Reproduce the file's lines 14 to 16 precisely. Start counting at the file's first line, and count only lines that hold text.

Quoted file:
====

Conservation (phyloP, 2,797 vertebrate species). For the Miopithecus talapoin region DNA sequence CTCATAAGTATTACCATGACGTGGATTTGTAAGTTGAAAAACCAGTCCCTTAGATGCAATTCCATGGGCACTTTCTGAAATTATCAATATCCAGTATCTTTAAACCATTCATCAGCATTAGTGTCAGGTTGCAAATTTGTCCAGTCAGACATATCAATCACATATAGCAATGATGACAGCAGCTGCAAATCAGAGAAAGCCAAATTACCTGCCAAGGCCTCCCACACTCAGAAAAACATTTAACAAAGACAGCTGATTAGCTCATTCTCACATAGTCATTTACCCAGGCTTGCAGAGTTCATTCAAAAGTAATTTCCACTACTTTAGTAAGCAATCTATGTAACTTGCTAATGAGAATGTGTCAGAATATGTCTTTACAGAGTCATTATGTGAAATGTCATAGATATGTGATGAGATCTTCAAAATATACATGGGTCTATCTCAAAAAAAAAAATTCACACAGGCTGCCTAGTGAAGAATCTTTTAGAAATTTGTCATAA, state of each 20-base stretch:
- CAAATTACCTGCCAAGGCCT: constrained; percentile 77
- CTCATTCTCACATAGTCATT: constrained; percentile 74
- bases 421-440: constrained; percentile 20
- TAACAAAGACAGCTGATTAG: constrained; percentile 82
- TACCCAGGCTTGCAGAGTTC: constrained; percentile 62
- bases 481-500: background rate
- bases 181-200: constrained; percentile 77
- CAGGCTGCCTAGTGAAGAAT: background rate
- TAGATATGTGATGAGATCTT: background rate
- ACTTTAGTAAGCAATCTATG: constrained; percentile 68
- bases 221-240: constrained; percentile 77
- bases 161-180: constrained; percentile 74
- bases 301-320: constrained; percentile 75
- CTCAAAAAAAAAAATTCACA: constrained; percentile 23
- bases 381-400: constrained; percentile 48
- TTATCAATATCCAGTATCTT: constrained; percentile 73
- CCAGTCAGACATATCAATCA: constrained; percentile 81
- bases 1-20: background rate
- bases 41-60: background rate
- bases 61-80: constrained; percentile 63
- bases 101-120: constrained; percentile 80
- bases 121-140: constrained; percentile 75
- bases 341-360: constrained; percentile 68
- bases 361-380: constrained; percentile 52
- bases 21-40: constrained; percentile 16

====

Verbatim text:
- bases 301-320: constrained; percentile 75
- CTCAAAAAAAAAAATTCACA: constrained; percentile 23
- bases 381-400: constrained; percentile 48